Michael D. Sheets

Born: December 31, 1969 | West Lafayette, IN, US
Photograph of Michael D. Sheets

Michael D. Sheets was born in West Lafayette, Indiana. In undergrad, he did not see a clear science path, but a counselor encouraged him to get lab experience. Excited by molecular biology, he applied to the University of Wisconsin because they could provide a good general science education. There Michael worked on polyadenylation of RNA in Marvin Wickens's lab. Sheets accepted a postdoc at University of California, Berkeley, working in John Gerhart's laboratory, where he developed an antibody library for studying gene function during frog development. Today, Sheets continues his research at University of Wisconsin on regulating gene expression in vertebrate development. He works at the bench, teaches, writes grant proposals and journal articles, and ponders the applicability of his research for clinical use.

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Interview Details

Interview no.: Oral History 0603
No. of pages: 104
Minutes: 350

Interview Sessions

William Van Benschoten
29-30 March 2004
University of Wisconsin, Madison, Wisconsin

Abstract of Interview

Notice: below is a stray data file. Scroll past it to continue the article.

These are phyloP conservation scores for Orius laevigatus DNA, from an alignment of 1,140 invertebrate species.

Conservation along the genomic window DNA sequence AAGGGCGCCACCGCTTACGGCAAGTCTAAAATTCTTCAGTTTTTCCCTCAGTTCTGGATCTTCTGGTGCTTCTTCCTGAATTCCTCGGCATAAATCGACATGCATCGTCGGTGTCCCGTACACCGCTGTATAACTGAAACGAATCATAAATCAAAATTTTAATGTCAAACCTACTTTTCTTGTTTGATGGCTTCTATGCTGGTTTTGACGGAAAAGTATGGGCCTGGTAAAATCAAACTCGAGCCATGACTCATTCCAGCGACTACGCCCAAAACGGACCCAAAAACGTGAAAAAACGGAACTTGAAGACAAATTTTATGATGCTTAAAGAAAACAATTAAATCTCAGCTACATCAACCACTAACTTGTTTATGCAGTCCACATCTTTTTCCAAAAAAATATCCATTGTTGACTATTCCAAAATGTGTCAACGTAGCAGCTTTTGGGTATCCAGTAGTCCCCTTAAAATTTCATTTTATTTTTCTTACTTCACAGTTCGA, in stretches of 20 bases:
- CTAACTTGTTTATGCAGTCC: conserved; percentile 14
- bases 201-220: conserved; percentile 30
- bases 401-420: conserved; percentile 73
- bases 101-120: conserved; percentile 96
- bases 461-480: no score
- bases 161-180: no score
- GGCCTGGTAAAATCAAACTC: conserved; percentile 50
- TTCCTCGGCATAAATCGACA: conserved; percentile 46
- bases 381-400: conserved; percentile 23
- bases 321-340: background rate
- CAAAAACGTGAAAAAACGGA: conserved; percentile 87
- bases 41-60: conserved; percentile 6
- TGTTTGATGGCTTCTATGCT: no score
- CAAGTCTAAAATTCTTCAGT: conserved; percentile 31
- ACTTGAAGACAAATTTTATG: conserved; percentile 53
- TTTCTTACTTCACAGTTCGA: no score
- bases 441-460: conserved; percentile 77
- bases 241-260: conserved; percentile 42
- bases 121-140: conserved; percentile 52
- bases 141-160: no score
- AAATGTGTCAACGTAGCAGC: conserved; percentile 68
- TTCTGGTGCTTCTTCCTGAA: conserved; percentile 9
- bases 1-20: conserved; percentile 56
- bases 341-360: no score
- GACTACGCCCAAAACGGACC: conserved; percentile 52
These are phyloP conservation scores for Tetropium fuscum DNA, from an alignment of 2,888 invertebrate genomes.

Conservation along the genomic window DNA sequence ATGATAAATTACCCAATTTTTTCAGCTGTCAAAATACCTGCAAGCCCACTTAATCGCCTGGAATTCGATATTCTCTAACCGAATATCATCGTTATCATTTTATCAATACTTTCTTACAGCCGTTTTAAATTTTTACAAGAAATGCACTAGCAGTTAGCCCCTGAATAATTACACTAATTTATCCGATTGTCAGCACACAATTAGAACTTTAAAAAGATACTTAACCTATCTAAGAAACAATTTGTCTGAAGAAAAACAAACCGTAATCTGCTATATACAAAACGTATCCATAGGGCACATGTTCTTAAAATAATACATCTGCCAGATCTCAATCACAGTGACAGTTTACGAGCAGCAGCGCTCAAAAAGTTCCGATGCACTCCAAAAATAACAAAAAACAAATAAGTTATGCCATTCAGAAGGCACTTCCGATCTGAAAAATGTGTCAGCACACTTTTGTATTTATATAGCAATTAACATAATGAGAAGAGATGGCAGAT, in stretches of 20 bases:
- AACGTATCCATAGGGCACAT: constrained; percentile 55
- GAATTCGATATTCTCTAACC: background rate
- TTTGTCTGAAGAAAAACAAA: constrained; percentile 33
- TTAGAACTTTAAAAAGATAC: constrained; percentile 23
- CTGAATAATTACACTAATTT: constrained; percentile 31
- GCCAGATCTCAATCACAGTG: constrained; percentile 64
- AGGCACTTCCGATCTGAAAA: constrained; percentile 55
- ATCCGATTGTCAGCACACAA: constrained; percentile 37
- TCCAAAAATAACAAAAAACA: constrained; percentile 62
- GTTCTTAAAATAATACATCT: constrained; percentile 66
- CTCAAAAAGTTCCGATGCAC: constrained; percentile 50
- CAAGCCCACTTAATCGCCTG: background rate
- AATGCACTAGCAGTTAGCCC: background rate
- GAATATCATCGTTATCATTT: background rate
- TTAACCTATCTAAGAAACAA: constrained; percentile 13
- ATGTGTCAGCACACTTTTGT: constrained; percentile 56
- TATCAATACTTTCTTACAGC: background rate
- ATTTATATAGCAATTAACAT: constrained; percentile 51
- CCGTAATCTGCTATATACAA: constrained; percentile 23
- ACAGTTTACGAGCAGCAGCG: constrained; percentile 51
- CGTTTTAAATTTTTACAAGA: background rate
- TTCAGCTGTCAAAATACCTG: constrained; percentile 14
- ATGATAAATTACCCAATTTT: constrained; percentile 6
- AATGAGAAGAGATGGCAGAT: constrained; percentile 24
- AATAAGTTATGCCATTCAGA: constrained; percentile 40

Michael D. Sheets, the oldest of three children, was born in West Lafayette, Indiana, while his father was studying at Purdue University. When Michael was about five, his father moved the family to East Lansing, Michigan, so that he (Michael's father) could obtain a master's degree; then they all moved back to a small town in Indiana; and the elder Sheets became a teacher of science and of industrial arts in high school. Sheets' mother had an associate's degree in accounting but chose to stay at home with her children. They lived on a very small farm, with a few animals and a large vegetable garden, and they were involved with 4H. Sheets liked to read; the family subscribed to the Time-Life Series of books, and their grandmother had a wall filled with National Geographics, both of which further increased his interests. Sheets entered Purdue unsure just what he would study. Though he was interested in many of the sciences, he did not see a clear science path in the same way that he saw certain pre-professional options, but a counselor encouraged him to get lab experience, so he worked in Morris Levy's plant ecology lab his freshman year. After that year he switched to a chicken lab where he worked on gene expression. Excited by molecular biology but still not certain where to go to graduate school, he took Brian Larkins's advice and applied to the University of Wisconsin because they could provide a good general science education, as well as illuminating the many possibilities in science. There Michael worked on polyadenylation of RNA in Marvin Wickens's lab. He stayed in Wickens's lab for an extra two-year postdoc. He also met his future wife, Catherine Fox, in Wickens's lab, and they married just before going off to their postdocs. Sheets accepted a postdoc at University of California at Berkeley, working in John Gerhart's laboratory, where he developed an antibody library for studying gene function during frog development. From Berkeley Michael and his wife had to find jobs at the same institution; the University of Wisconsin was their choice, as they love both the school and Madison, Wisconsin. Today, Sheets continues his research on regulating gene expression in vertebrate development. He works at the bench, teaches, writes grant proposals and journal articles, and ponders the applicability of his research for clinical use. In addition, he and his wife have recently adopted a young son. Balancing work life and family life in a two-scientist family is difficult at best, but with his son's appearance, this balancing has become ever more complicated, though far more rewarding.